MPs from across Australia will still converge on Canberra later this month, despite the rising number of COVID-19 cases in Victoria forcing the state into stage four lockdown.
Parliament is set to resume on August 24, after the first two sitting weeks of the month were cancelled due to medical advice that there was an increased risk of transmission of the virus, with growing cases in Victoria and NSW.
But despite Victoria now imposing a curfew on metropolitan Melbourne residents and forcing non-essential businesses to close their doors because of the high case numbers, Prime Minister Scott Morrison said Parliament would still return.
"There has been a working group working with presiding officer, and the government has been contributing to that. I'll be providing further information and advice to them tomorrow," Mr Morrison said.
"Parliament will come back. It will meet. I always said it would meet. And I meant that when I said it," Mr Morrison said.
Mr Morrison said politicians would comply with advice received from the ACT chief health officer Kerryn Coleman. The federal government had also sought additional advice from the Commonwealth chief medical officer.
"Ultimately, the Commonwealth government will respond to the advice from the CMO, and they've been working closely together to ensure that the appropriate protections are put in place for any people who coming here from Victoria," Mr Morrison said.
"When we made the decision about Parliament not sitting when it was next scheduled to meet, there were a lot of uncertainties. We've got a clearer view now, and we know the situation has actually become even more serious, but we believe we can put arrangements in place.
"There are two issues here. Most importantly, public health. If you bring together over 200 people plus staff into one place from all around the country, then obviously you've got to be very careful about the onward transmission from infected parts of the country and how that could then potentially operate going out into other states.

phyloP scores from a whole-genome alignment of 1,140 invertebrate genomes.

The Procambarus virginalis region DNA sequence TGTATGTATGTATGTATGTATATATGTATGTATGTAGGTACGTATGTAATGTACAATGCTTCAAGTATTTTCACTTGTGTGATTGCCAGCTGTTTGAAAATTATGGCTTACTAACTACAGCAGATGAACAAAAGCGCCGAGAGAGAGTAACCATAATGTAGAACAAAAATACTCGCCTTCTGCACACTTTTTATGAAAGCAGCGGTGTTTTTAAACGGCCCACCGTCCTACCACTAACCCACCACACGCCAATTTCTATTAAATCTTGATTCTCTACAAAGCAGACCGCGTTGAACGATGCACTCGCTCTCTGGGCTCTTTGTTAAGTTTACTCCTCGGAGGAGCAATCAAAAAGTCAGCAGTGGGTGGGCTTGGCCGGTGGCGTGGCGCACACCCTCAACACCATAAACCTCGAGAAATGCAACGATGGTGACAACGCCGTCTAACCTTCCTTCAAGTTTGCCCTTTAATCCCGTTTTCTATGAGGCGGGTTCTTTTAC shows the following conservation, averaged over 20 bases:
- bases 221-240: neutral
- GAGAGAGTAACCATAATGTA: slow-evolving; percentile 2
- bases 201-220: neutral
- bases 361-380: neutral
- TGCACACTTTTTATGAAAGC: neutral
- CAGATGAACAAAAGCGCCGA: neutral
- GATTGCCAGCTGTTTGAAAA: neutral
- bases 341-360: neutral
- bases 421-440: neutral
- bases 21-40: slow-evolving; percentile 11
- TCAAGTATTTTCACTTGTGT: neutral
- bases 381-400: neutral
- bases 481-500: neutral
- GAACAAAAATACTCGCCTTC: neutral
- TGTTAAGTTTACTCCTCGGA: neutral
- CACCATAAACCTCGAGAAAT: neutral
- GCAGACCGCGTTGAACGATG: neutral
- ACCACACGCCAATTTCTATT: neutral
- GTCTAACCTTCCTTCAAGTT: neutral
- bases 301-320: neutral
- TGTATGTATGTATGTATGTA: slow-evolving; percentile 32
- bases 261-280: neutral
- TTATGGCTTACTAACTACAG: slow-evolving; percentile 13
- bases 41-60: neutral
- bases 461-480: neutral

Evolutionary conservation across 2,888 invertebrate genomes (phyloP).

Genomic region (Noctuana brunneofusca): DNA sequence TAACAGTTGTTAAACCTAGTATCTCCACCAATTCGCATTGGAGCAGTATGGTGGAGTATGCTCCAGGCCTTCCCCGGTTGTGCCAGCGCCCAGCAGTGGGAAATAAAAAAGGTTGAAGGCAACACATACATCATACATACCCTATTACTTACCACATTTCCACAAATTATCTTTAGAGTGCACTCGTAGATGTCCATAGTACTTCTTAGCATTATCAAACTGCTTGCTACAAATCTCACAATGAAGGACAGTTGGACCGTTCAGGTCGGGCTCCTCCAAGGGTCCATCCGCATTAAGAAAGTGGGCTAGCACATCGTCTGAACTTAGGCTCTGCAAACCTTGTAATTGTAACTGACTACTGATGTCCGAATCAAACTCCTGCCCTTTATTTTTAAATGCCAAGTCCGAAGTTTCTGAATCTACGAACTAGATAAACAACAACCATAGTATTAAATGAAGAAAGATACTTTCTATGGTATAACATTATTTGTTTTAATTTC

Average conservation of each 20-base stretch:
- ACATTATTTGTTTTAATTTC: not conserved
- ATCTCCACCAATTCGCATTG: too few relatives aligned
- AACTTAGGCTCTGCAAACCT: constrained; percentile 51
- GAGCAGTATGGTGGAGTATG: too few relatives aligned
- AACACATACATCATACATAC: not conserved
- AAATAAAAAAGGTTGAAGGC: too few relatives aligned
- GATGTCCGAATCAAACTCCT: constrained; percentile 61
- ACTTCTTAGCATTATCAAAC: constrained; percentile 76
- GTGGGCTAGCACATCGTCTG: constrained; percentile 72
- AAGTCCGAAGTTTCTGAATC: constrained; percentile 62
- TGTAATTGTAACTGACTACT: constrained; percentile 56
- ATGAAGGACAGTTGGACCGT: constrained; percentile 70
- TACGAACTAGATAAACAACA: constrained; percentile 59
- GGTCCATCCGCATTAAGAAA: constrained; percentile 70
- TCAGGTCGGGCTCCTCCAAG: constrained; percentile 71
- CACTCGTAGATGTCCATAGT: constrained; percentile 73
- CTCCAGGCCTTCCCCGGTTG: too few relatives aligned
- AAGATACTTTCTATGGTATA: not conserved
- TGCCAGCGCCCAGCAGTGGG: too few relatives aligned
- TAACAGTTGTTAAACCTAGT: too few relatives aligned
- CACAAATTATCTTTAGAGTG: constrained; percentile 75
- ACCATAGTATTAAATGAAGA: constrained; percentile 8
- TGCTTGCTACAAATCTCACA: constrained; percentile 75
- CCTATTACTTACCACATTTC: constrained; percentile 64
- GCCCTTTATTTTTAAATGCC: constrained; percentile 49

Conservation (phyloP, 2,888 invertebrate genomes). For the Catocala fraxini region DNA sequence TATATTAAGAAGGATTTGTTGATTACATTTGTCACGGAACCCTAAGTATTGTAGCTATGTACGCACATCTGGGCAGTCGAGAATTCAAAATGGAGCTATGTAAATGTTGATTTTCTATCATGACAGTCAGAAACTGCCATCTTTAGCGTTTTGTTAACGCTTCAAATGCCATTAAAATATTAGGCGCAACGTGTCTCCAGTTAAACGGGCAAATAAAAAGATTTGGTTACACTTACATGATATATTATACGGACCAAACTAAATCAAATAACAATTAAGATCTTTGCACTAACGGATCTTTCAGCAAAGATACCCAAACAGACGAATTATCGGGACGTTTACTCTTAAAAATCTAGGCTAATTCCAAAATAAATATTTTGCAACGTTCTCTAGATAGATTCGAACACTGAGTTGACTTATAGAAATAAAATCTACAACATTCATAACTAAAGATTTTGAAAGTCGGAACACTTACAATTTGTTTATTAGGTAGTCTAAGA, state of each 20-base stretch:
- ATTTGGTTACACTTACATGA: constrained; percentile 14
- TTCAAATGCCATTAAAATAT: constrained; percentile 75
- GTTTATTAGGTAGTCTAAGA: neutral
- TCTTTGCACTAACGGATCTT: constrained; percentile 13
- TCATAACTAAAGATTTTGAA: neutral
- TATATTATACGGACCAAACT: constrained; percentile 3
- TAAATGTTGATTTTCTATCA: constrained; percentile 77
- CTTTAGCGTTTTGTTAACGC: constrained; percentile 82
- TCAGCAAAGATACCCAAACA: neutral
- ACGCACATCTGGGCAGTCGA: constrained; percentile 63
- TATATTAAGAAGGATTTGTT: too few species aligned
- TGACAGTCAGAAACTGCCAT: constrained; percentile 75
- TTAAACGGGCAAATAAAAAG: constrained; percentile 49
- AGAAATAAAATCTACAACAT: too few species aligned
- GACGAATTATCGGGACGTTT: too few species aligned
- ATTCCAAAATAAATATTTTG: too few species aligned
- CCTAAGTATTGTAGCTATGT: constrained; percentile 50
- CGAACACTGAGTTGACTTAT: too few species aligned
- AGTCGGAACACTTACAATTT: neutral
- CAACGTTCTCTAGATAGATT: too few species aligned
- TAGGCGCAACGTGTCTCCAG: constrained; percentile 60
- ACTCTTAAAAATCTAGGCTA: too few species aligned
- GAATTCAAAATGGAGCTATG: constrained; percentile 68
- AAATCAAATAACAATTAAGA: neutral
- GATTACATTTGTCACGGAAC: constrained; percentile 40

"So we will have some very strict protocols around that, and seeking the full compliance of all members with that process. But it is important that Parliament continues to meet."
Acting chief medical officer Paul Kelly acknowledged there was a "risk" within the Parliament House building of transmission due to parliamentarians travelling from all over the country and back.
"But that risk can be mitigated and it will be mitigated," Professor Kelly said.
Dr Coleman has previously imposed strict conditions on federal MPs coming to the ACT from Victoria.
Treasurer Josh Frydenberg and two staffers were forced to follow 12 rules while in Canberra, including wearing face masks during social interactions of more than 15 minutes, keeping records of who they interact with, and remaining in their accommodation while not at work.
Chief Minister Andrew Barr previously said federal ministers from Victoria will be allowed into Canberra as essential workers, but not necessarily staffers and backbenchers.
"It would make sense for some Victorian backbenchers potentially from either side to pair each other and not have to come up to Canberra for the August sittings but we'll look at this on a case by case basis," Mr Barr said last month.
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